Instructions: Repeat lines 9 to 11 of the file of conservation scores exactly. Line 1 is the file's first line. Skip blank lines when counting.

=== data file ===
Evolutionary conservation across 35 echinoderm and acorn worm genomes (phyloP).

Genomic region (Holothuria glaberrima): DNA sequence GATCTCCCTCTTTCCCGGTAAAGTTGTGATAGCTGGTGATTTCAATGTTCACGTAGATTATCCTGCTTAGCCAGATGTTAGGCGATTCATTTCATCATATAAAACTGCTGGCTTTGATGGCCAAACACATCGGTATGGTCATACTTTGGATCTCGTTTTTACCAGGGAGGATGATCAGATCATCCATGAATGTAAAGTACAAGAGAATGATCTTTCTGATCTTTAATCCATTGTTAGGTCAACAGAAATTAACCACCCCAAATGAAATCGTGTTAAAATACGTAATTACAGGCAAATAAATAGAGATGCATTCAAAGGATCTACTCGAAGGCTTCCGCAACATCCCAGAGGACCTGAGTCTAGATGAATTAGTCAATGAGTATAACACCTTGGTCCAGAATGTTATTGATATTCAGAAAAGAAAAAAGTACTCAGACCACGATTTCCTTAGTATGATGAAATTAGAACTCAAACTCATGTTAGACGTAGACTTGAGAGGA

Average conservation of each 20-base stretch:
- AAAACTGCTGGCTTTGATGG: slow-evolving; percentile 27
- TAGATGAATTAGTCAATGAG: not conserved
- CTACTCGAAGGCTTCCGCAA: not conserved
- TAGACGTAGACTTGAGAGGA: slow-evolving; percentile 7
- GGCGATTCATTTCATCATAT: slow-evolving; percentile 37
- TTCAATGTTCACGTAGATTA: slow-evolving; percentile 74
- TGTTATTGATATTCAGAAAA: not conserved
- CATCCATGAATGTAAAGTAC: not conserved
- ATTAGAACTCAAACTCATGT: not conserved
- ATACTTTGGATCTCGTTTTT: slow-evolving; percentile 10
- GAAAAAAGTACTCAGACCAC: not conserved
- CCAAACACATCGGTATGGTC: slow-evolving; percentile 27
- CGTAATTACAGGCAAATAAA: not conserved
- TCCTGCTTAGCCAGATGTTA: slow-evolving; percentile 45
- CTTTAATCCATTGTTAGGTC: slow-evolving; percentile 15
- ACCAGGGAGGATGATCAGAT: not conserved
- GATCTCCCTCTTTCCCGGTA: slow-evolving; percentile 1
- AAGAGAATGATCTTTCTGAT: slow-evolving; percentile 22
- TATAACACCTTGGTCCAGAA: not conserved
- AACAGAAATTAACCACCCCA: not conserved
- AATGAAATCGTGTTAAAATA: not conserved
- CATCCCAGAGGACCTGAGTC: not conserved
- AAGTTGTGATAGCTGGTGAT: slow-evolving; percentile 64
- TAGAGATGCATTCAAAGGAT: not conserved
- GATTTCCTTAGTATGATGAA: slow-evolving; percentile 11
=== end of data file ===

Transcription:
- TTCAATGTTCACGTAGATTA: slow-evolving; percentile 74
- TGTTATTGATATTCAGAAAA: not conserved
- CATCCATGAATGTAAAGTAC: not conserved